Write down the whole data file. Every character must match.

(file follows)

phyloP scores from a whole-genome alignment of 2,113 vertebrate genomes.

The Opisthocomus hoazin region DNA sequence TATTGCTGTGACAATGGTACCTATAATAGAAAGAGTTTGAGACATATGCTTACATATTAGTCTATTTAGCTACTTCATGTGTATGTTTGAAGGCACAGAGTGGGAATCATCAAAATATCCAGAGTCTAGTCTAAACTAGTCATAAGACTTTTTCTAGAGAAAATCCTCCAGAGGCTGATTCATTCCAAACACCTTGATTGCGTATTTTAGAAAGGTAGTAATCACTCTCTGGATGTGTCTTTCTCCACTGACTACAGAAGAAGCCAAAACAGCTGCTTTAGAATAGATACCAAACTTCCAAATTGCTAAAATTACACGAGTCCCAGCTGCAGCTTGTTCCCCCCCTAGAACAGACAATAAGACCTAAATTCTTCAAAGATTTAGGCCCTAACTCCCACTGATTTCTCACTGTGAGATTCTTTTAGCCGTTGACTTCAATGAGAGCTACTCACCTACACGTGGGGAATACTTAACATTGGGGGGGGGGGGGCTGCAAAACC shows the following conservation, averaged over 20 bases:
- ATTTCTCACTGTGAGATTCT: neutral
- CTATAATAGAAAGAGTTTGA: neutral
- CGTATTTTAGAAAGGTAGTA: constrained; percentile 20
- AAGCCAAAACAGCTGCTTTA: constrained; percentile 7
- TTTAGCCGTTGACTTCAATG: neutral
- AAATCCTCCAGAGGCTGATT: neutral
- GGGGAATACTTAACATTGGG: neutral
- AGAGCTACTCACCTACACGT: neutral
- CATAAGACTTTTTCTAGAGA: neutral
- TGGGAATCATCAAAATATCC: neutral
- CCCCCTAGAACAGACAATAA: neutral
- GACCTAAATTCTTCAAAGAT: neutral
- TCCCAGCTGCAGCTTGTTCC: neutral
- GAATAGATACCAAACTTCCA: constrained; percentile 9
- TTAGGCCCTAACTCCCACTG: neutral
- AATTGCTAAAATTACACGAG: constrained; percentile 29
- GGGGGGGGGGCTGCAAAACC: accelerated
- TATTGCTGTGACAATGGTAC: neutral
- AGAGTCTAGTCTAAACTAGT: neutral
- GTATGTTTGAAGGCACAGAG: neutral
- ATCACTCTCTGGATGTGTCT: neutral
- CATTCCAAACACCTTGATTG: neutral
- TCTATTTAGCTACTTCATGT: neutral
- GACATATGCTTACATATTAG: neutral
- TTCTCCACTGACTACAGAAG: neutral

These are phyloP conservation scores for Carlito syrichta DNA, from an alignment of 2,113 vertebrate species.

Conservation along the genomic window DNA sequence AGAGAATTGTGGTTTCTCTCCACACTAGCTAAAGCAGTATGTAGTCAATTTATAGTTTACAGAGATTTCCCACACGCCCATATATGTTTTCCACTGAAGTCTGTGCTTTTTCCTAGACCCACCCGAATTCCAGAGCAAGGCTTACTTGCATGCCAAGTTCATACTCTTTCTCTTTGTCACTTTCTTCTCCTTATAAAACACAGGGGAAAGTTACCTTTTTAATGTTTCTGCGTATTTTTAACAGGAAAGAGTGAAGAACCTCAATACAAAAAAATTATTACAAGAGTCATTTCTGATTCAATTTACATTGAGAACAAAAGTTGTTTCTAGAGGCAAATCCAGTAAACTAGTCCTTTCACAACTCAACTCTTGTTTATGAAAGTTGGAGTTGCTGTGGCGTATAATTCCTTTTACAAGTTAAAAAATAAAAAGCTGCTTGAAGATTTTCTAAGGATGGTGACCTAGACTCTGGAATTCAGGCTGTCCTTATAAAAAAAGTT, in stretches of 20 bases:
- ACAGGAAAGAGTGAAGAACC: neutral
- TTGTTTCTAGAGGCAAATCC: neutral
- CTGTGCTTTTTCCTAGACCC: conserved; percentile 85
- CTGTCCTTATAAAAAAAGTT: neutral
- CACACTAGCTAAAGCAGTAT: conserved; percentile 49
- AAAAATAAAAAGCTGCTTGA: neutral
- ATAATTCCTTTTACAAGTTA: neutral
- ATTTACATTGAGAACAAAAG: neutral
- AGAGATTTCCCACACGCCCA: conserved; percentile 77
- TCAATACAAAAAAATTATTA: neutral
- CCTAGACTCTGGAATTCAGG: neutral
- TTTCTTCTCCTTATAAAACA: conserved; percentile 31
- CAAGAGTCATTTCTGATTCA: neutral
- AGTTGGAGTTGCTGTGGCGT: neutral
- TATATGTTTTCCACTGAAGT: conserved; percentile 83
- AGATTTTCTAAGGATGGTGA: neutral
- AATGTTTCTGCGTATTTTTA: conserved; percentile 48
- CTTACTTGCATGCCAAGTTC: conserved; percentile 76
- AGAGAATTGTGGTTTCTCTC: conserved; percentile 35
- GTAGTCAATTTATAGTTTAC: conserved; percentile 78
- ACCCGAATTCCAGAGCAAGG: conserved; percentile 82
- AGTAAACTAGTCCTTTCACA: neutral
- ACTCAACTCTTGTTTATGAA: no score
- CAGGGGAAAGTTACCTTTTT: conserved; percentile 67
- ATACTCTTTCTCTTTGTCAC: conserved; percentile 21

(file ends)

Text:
phyloP scores from a whole-genome alignment of 2,113 vertebrate genomes.

The Opisthocomus hoazin region DNA sequence TATTGCTGTGACAATGGTACCTATAATAGAAAGAGTTTGAGACATATGCTTACATATTAGTCTATTTAGCTACTTCATGTGTATGTTTGAAGGCACAGAGTGGGAATCATCAAAATATCCAGAGTCTAGTCTAAACTAGTCATAAGACTTTTTCTAGAGAAAATCCTCCAGAGGCTGATTCATTCCAAACACCTTGATTGCGTATTTTAGAAAGGTAGTAATCACTCTCTGGATGTGTCTTTCTCCACTGACTACAGAAGAAGCCAAAACAGCTGCTTTAGAATAGATACCAAACTTCCAAATTGCTAAAATTACACGAGTCCCAGCTGCAGCTTGTTCCCCCCCTAGAACAGACAATAAGACCTAAATTCTTCAAAGATTTAGGCCCTAACTCCCACTGATTTCTCACTGTGAGATTCTTTTAGCCGTTGACTTCAATGAGAGCTACTCACCTACACGTGGGGAATACTTAACATTGGGGGGGGGGGGGCTGCAAAACC shows the following conservation, averaged over 20 bases:
- ATTTCTCACTGTGAGATTCT: neutral
- CTATAATAGAAAGAGTTTGA: neutral
- CGTATTTTAGAAAGGTAGTA: constrained; percentile 20
- AAGCCAAAACAGCTGCTTTA: constrained; percentile 7
- TTTAGCCGTTGACTTCAATG: neutral
- AAATCCTCCAGAGGCTGATT: neutral
- GGGGAATACTTAACATTGGG: neutral
- AGAGCTACTCACCTACACGT: neutral
- CATAAGACTTTTTCTAGAGA: neutral
- TGGGAATCATCAAAATATCC: neutral
- CCCCCTAGAACAGACAATAA: neutral
- GACCTAAATTCTTCAAAGAT: neutral
- TCCCAGCTGCAGCTTGTTCC: neutral
- GAATAGATACCAAACTTCCA: constrained; percentile 9
- TTAGGCCCTAACTCCCACTG: neutral
- AATTGCTAAAATTACACGAG: constrained; percentile 29
- GGGGGGGGGGCTGCAAAACC: accelerated
- TATTGCTGTGACAATGGTAC: neutral
- AGAGTCTAGTCTAAACTAGT: neutral
- GTATGTTTGAAGGCACAGAG: neutral
- ATCACTCTCTGGATGTGTCT: neutral
- CATTCCAAACACCTTGATTG: neutral
- TCTATTTAGCTACTTCATGT: neutral
- GACATATGCTTACATATTAG: neutral
- TTCTCCACTGACTACAGAAG: neutral

These are phyloP conservation scores for Carlito syrichta DNA, from an alignment of 2,113 vertebrate species.

Conservation along the genomic window DNA sequence AGAGAATTGTGGTTTCTCTCCACACTAGCTAAAGCAGTATGTAGTCAATTTATAGTTTACAGAGATTTCCCACACGCCCATATATGTTTTCCACTGAAGTCTGTGCTTTTTCCTAGACCCACCCGAATTCCAGAGCAAGGCTTACTTGCATGCCAAGTTCATACTCTTTCTCTTTGTCACTTTCTTCTCCTTATAAAACACAGGGGAAAGTTACCTTTTTAATGTTTCTGCGTATTTTTAACAGGAAAGAGTGAAGAACCTCAATACAAAAAAATTATTACAAGAGTCATTTCTGATTCAATTTACATTGAGAACAAAAGTTGTTTCTAGAGGCAAATCCAGTAAACTAGTCCTTTCACAACTCAACTCTTGTTTATGAAAGTTGGAGTTGCTGTGGCGTATAATTCCTTTTACAAGTTAAAAAATAAAAAGCTGCTTGAAGATTTTCTAAGGATGGTGACCTAGACTCTGGAATTCAGGCTGTCCTTATAAAAAAAGTT, in stretches of 20 bases:
- ACAGGAAAGAGTGAAGAACC: neutral
- TTGTTTCTAGAGGCAAATCC: neutral
- CTGTGCTTTTTCCTAGACCC: conserved; percentile 85
- CTGTCCTTATAAAAAAAGTT: neutral
- CACACTAGCTAAAGCAGTAT: conserved; percentile 49
- AAAAATAAAAAGCTGCTTGA: neutral
- ATAATTCCTTTTACAAGTTA: neutral
- ATTTACATTGAGAACAAAAG: neutral
- AGAGATTTCCCACACGCCCA: conserved; percentile 77
- TCAATACAAAAAAATTATTA: neutral
- CCTAGACTCTGGAATTCAGG: neutral
- TTTCTTCTCCTTATAAAACA: conserved; percentile 31
- CAAGAGTCATTTCTGATTCA: neutral
- AGTTGGAGTTGCTGTGGCGT: neutral
- TATATGTTTTCCACTGAAGT: conserved; percentile 83
- AGATTTTCTAAGGATGGTGA: neutral
- AATGTTTCTGCGTATTTTTA: conserved; percentile 48
- CTTACTTGCATGCCAAGTTC: conserved; percentile 76
- AGAGAATTGTGGTTTCTCTC: conserved; percentile 35
- GTAGTCAATTTATAGTTTAC: conserved; percentile 78
- ACCCGAATTCCAGAGCAAGG: conserved; percentile 82
- AGTAAACTAGTCCTTTCACA: neutral
- ACTCAACTCTTGTTTATGAA: no score
- CAGGGGAAAGTTACCTTTTT: conserved; percentile 67
- ATACTCTTTCTCTTTGTCAC: conserved; percentile 21